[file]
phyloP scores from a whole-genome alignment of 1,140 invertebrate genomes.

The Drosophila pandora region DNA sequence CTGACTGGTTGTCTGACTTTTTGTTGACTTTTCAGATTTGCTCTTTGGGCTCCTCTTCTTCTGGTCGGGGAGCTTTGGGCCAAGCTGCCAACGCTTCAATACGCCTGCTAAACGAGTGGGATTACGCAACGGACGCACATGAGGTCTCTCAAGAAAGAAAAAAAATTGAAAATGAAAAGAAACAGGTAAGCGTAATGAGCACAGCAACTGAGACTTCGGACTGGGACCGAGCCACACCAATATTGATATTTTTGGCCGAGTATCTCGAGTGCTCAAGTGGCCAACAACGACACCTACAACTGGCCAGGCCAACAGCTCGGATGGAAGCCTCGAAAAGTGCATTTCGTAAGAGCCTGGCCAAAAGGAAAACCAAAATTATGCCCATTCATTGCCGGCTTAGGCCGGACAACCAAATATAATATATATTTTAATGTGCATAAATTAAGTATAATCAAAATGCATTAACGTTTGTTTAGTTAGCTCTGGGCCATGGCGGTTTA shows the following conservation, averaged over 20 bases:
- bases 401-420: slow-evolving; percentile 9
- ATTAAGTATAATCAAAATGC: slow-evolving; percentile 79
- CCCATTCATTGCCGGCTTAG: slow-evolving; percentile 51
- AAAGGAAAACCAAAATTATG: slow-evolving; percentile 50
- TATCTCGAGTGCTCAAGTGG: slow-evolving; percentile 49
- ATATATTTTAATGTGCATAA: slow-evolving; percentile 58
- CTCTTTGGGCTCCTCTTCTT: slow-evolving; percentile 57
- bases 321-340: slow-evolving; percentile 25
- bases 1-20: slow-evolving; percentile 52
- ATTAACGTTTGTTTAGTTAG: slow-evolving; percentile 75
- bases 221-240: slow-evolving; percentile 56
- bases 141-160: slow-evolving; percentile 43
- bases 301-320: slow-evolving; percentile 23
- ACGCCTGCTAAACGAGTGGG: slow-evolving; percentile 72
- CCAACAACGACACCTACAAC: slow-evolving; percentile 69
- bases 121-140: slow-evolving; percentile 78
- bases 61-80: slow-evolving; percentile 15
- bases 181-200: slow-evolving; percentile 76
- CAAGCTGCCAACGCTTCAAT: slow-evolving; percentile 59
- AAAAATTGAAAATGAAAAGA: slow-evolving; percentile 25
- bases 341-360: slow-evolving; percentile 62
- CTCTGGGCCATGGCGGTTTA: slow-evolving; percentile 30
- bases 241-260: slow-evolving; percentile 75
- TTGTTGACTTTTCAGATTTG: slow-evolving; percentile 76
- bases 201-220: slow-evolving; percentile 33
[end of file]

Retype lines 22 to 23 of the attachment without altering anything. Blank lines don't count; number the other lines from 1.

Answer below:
- AAAAATTGAAAATGAAAAGA: slow-evolving; percentile 25
- bases 341-360: slow-evolving; percentile 62